Why is this line of thought so boring to me? I feel like I'm nitpicking. How could I make the writing better? By providing specific examples of life-changing works, instead of listing mere generalities. OK, I'll do that next time. Now please change the subject.
I'm shocked at how many people don't know about the ways that the economy has putrified over the last four decades. Take as your scope the globe itself or practically any place on it, like here in the U.S. It's changed drastically, but people complain against each other – class against class; old against young – as if their ideas and lives apply to some past age when all was more fair. I hear people often blame the millennials generation for being sinners against the marketplace in various ways. But no! I'm telling you, if you look at the actual facts — measurable aspects of our lives under the tyranny of the current money system – you see that NO soul, no matter how gifted and hard-working, could survive in this modern time, the first quarter of the twenty-first century, the way that one could prosper during, say, the years when the baby-boomer generation grew up...
Again, boring as heck. But the topic's beyond important. I blame my writing again. Not to be annoyingly self-deprecatory, but it's nice to blame one's own writing. Instead of fixing it, I mean. You get to pose as if you're your own jerk boss. Bryan Ray, you're fired.
But I really wanted to mention, additionally with regard to the above economical point, that people are wrong to shout down leftists for "just wanting free stuff." It could be, in various other systems, which have alternate histories and different data, that a political idea favored by the far left would unfairly affect the bigwig class. But now is not that time, not that utopia.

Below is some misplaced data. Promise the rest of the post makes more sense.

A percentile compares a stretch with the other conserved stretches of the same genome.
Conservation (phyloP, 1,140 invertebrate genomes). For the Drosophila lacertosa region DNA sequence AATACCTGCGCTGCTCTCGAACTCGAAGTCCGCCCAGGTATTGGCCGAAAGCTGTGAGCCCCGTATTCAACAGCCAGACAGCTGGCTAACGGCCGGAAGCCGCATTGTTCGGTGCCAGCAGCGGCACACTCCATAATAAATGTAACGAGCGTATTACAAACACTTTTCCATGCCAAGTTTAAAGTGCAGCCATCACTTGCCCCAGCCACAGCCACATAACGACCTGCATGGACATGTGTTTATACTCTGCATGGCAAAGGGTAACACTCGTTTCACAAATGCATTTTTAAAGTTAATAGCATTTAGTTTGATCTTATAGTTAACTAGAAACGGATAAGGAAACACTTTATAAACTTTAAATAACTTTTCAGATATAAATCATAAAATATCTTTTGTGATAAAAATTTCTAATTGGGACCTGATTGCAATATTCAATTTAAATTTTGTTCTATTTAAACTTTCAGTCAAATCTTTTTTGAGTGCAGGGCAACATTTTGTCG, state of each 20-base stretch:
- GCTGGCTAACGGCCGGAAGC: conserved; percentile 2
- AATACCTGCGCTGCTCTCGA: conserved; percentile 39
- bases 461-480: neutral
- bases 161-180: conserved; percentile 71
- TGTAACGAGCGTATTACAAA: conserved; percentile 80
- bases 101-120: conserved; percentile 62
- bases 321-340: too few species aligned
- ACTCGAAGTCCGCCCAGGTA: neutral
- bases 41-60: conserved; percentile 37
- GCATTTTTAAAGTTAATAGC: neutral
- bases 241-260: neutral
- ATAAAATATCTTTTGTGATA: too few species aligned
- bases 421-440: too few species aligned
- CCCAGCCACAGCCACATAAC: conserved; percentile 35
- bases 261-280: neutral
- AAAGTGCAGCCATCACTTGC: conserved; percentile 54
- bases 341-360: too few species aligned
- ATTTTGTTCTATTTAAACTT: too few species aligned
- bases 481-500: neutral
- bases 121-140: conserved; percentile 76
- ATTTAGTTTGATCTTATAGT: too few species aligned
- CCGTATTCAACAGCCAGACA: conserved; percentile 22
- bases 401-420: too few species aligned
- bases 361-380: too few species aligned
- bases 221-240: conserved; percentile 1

Here's what bothers me, though: It seems that the work of whoever is considered a good leftist reaches only other leftists; and the work of right-wingers is read only by other right-wingers. So there could be great points on either side, which the other side never considers in a serious way because each receives the other's points only as attacks, as aggressive arguments, which they must defend against in the heat of the moment; everyone's thinking is thus clouded by fight-or-flight instincts, by the desperate need either to triumph, or to spin the frame of the debate so that you're no longer disadvantaged (to dodge the question, change the subject): it's about owning the winning rhetoric, the best slogan to sell your party's product, what most effective turn of phrase to persuade the crowd and ensnare the unsuspecting opponent. It's all so tricky and underhanded. I'd like it better if each side actually cared about the other side as people. I think that right- and left-wingers DO care about each other, on an individual level, and that they have surprisingly much in common – at least more than they might think – but a couple major obstacles keep them at odds: one is that the big crony representatives of either party have an incentive to keep the mudslinging alive, so they tend to promote the aforesaid lamentable battleground; and the other obstacle to harmonious compromise is that we all haven't agreed on the facts of our situation: like I said above, about the economy: there are measurable, verifiable facts that we could agree upon as a starting point for political exchanges, and the disagreement (if one still exists) would at least be civil. I even predict that it would be no bloodbath but a discourse. A friendly discourse.
Yes, everyone will soon be getting along with ease. And equality and freedom and opportunity...
Must stop because of time.